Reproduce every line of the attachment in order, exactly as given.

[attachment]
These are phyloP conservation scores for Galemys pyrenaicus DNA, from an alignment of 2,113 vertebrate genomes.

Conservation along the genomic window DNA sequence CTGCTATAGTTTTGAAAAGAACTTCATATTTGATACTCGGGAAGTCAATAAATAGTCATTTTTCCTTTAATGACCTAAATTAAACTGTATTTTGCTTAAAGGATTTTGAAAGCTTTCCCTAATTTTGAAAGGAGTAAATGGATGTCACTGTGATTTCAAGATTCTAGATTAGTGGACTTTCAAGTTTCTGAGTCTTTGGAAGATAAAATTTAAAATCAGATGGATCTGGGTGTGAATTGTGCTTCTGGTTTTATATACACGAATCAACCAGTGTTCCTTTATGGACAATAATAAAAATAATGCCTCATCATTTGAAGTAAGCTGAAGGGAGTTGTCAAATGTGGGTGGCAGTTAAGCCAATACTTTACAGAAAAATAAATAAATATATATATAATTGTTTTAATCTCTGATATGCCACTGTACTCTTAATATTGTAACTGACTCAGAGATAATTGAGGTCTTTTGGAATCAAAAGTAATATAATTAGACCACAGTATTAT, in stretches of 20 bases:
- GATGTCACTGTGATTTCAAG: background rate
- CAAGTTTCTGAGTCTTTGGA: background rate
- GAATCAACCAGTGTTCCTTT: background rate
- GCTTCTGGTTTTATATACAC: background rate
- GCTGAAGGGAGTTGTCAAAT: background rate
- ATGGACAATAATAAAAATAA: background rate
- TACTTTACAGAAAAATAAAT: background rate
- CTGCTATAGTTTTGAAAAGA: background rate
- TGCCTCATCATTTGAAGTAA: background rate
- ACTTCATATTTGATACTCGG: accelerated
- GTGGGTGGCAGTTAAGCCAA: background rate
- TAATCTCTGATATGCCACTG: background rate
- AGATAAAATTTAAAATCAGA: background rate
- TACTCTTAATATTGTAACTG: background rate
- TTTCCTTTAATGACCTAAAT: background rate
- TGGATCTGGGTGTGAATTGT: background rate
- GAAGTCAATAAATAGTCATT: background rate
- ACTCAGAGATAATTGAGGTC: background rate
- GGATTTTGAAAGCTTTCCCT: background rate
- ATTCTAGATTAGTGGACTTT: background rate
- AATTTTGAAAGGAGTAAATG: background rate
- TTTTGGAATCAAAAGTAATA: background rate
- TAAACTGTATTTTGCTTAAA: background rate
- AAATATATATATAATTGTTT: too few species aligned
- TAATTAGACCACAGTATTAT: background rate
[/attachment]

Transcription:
These are phyloP conservation scores for Galemys pyrenaicus DNA, from an alignment of 2,113 vertebrate genomes.

Conservation along the genomic window DNA sequence CTGCTATAGTTTTGAAAAGAACTTCATATTTGATACTCGGGAAGTCAATAAATAGTCATTTTTCCTTTAATGACCTAAATTAAACTGTATTTTGCTTAAAGGATTTTGAAAGCTTTCCCTAATTTTGAAAGGAGTAAATGGATGTCACTGTGATTTCAAGATTCTAGATTAGTGGACTTTCAAGTTTCTGAGTCTTTGGAAGATAAAATTTAAAATCAGATGGATCTGGGTGTGAATTGTGCTTCTGGTTTTATATACACGAATCAACCAGTGTTCCTTTATGGACAATAATAAAAATAATGCCTCATCATTTGAAGTAAGCTGAAGGGAGTTGTCAAATGTGGGTGGCAGTTAAGCCAATACTTTACAGAAAAATAAATAAATATATATATAATTGTTTTAATCTCTGATATGCCACTGTACTCTTAATATTGTAACTGACTCAGAGATAATTGAGGTCTTTTGGAATCAAAAGTAATATAATTAGACCACAGTATTAT, in stretches of 20 bases:
- GATGTCACTGTGATTTCAAG: background rate
- CAAGTTTCTGAGTCTTTGGA: background rate
- GAATCAACCAGTGTTCCTTT: background rate
- GCTTCTGGTTTTATATACAC: background rate
- GCTGAAGGGAGTTGTCAAAT: background rate
- ATGGACAATAATAAAAATAA: background rate
- TACTTTACAGAAAAATAAAT: background rate
- CTGCTATAGTTTTGAAAAGA: background rate
- TGCCTCATCATTTGAAGTAA: background rate
- ACTTCATATTTGATACTCGG: accelerated
- GTGGGTGGCAGTTAAGCCAA: background rate
- TAATCTCTGATATGCCACTG: background rate
- AGATAAAATTTAAAATCAGA: background rate
- TACTCTTAATATTGTAACTG: background rate
- TTTCCTTTAATGACCTAAAT: background rate
- TGGATCTGGGTGTGAATTGT: background rate
- GAAGTCAATAAATAGTCATT: background rate
- ACTCAGAGATAATTGAGGTC: background rate
- GGATTTTGAAAGCTTTCCCT: background rate
- ATTCTAGATTAGTGGACTTT: background rate
- AATTTTGAAAGGAGTAAATG: background rate
- TTTTGGAATCAAAAGTAATA: background rate
- TAAACTGTATTTTGCTTAAA: background rate
- AAATATATATATAATTGTTT: too few species aligned
- TAATTAGACCACAGTATTAT: background rate